What is your PONR?
PONR: Point of No Return. Whether you’re King Leonidas, Alexander the Great, Julius Caesar, Napoleon or just you, there will come a point in your life where you will have to go all in. It’s a line you cross that once you cross it, you can’t go back, you have to keep going forward.
The point of no return (PNR or PONR) is the point beyond which one must continue on one’s current course of action because turning back is dangerous, physically impossible or difficult, or prohibitively expensive. The point of no return can be a calculated point during a continuous action (such as in aviation). A particular irreversible action (such as setting off an explosion or signing a contract) can be a point of no return.”
In Grant Cardone’s latest Strategy of the Week, Grant gives us a few examples from history that reflect going 100% all in.
- Burn The Ships: There are many examples from history where the burn the ships strategy has lead to victory in battle. Case in point, Alexander The Great after crossing the Dardanelles, burned his ships and decreed “We either return home in Persian ships or we will die here.” When the option to retreat has been removed, people tend to approach things differently.
- The Die Is Cast: Julius Caesar said this as he crossed his PONR, which was the Rubicon river in Italy. Once crossed, it was victory or death.
- Hold On To Your Butts: Not from actual history, but a classic sink or swim line from Jurassic Park dropped by Samuel L Jackson.
What About You?
What is your PONR? Do you have a Rubicon you need to cross, die to cast, butts to hold? Where do you need to burn the ships and go all in?
From Grant’s Strategy of the Week:
Every problem has a solution, and often the solution is YOU simply making a commitment and going all-in. Be bold! Sometimes problems are only solved by bold actions.
[ACTION IDEA #1: When was the last time you went all in and it paid off big time? Go back as far as you need to but we’ve all done it. We’ve all gone in at some point and it’s paid off big time.]
Myself, coming to work for Grant, I said no to a pretty lucrative offer on the table at the time, took a 70% pay cut and then went all in on helping Grant get his message out and helping companies use Cardone University to grow their business by growing and developing their sales teams. And that has paid off big time.
Back to the strategy:
Almost every problem people face in their careers and other aspects of their lives — such as failed diets, marriages, and financial problems — are all the result of NOT taking enough bold action.“Most of society discourages the all-in mentality because we are taught to play it safe, protecting ourselves from losses rather than going for the big payoff… but some challenges in life can’t be played safe.”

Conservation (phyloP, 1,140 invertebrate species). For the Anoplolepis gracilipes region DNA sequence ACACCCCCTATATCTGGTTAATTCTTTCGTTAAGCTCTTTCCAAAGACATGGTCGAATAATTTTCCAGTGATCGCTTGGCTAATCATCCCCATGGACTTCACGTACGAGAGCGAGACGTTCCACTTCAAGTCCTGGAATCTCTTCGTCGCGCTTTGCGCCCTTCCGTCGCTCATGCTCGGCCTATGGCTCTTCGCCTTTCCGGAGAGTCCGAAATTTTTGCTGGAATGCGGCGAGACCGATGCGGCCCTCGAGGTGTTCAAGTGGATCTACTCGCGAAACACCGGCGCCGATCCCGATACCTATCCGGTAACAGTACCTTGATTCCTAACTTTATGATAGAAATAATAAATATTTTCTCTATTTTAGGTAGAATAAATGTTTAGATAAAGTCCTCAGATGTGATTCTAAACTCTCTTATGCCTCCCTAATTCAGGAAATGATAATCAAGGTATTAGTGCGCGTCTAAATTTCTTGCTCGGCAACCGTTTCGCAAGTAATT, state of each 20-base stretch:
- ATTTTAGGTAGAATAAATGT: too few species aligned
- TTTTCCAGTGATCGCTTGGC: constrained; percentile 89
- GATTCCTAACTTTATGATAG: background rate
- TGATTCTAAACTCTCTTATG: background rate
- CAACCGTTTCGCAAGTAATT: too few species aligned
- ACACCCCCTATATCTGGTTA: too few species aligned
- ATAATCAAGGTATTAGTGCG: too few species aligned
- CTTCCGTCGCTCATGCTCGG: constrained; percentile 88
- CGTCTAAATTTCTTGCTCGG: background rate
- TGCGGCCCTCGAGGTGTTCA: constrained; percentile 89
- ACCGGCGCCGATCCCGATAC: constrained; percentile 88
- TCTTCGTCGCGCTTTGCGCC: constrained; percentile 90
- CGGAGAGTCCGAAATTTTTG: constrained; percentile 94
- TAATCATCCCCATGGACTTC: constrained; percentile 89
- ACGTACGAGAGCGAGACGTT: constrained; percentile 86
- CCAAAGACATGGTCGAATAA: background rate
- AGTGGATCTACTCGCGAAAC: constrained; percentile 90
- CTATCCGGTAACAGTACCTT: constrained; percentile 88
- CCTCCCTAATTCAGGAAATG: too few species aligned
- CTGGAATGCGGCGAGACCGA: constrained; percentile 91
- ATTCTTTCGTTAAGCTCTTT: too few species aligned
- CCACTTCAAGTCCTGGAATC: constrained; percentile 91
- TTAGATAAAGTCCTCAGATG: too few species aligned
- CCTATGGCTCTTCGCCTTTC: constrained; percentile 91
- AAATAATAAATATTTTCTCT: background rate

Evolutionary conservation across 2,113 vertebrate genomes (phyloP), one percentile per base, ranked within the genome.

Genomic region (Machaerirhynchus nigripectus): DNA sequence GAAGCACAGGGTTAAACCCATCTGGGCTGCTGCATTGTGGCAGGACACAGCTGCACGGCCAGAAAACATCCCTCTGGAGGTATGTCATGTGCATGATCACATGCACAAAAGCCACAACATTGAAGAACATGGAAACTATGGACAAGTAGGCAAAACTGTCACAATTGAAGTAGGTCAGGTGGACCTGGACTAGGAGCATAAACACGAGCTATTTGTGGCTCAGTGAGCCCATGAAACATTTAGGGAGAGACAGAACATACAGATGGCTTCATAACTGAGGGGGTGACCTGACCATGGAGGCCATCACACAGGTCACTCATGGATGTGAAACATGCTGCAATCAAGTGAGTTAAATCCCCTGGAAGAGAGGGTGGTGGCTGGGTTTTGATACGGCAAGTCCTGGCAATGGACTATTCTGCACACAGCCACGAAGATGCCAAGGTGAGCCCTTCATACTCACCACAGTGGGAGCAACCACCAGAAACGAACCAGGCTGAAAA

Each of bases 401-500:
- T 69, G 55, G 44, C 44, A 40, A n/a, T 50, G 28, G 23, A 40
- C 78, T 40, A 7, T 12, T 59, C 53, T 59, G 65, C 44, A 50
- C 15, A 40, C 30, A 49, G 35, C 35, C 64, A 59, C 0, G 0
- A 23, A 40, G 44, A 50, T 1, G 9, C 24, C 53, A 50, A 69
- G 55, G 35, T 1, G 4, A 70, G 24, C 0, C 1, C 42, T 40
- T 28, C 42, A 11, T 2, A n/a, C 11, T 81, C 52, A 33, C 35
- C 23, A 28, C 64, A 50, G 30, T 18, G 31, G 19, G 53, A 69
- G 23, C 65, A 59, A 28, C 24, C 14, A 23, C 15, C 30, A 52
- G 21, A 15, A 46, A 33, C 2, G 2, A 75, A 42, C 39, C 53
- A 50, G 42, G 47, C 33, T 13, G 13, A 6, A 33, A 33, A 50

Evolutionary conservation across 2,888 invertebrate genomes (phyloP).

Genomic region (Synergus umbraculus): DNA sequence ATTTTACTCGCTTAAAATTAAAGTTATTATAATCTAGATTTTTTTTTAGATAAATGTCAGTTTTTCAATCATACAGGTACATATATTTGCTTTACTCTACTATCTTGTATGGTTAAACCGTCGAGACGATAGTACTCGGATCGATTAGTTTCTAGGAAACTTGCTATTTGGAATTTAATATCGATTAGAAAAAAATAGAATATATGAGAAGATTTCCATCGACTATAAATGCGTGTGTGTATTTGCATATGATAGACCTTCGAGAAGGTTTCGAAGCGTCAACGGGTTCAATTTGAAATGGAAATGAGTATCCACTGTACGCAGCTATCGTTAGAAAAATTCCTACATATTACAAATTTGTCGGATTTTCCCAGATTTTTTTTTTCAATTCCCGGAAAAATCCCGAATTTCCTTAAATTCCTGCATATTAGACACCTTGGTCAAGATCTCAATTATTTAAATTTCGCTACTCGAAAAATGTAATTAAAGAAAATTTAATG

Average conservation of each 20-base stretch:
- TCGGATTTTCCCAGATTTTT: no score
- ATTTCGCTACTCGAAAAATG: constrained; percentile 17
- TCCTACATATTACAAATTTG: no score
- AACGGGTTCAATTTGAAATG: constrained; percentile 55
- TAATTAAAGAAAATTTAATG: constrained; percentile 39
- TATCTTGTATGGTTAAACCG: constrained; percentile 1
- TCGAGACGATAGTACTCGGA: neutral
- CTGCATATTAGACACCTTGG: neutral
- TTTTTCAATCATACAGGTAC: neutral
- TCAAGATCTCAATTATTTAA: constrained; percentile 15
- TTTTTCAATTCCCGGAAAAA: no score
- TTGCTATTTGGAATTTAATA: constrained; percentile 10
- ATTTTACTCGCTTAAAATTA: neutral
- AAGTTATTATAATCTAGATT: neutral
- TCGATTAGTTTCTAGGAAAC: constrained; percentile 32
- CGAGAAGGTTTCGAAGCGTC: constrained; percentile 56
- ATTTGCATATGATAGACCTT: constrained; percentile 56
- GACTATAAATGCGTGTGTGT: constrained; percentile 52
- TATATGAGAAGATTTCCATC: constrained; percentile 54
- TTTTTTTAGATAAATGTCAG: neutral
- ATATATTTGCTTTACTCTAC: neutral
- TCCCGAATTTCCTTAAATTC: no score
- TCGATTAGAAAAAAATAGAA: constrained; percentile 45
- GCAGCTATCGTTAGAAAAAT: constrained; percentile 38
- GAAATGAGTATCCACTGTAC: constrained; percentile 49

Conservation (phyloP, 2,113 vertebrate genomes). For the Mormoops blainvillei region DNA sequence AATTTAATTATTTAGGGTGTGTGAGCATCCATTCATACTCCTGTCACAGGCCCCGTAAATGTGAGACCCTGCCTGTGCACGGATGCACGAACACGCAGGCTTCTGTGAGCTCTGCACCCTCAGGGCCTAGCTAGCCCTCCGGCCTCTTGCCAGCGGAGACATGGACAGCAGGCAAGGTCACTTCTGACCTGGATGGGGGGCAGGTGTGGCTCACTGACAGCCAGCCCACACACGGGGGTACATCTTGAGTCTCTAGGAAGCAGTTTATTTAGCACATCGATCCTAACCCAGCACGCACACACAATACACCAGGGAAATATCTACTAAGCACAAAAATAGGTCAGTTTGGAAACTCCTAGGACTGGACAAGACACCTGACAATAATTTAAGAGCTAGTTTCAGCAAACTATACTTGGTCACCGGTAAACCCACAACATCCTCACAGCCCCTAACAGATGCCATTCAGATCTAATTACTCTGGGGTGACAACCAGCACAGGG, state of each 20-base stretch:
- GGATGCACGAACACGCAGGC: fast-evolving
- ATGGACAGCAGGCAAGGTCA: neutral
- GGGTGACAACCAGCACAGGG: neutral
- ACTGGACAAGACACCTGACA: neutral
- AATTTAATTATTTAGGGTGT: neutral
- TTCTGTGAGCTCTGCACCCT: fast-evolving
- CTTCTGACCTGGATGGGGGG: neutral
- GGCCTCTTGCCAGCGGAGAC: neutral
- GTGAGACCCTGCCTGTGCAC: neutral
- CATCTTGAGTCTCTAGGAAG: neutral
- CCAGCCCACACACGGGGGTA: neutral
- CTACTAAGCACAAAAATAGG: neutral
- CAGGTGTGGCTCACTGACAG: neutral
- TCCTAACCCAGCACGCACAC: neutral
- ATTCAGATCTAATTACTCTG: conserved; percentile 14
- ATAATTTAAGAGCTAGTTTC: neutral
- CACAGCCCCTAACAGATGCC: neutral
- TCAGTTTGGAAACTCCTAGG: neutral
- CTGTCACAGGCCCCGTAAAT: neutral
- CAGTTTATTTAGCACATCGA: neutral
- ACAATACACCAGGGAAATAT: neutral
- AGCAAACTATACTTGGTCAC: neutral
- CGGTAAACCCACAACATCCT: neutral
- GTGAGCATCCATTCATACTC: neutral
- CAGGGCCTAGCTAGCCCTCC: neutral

[ACTION IDEA #2: When and how have you been encouraged to play it safe? Has anyone ever tried to impose limits on you and your potential? What are you doing about it?]
The flip side to going all in
What happens when you go all in on red and it comes up black? Napoleon went all in on his invasion of Russia in 1812 and that didn’t go so well. He went all in and lost. What about Grant? Has he ever gone all in and lost? In the Strategy, he cites three personal examples.
- Pre-Elena: Grant got married at 35 and divorced at 36.
- GC was all-in with drugs from the ages of 16-25.
- He went all-in with a business partner who scammed him.
[ACTION IDEA #3: Have you ever gone all in and lost? What happened? What good still came from it and what did you learn?]
How the strategy wraps up:
But when you go all-in, the wins are so big, it’s far riskier to never take a swing—even if you miss. So, keep in mind that YOUR EMPIRE will only be as big as you are willing to risk! To victors belong the spoils.”
Final Thoughts About What is your PONR:
Have you seen the movie JoJo Rabbit yet? This film will challenge your thinking, your perception and allow you to appreciate the value of taking risks in the face of all opposition. There is a portion of a poem quoted in the movie that is very fitting for this discussion and validates what Grant means when he says it’s far riskier to never take a swing.
Let everything happen to you: beauty and terror.
Just keep going.
No feeling is final.“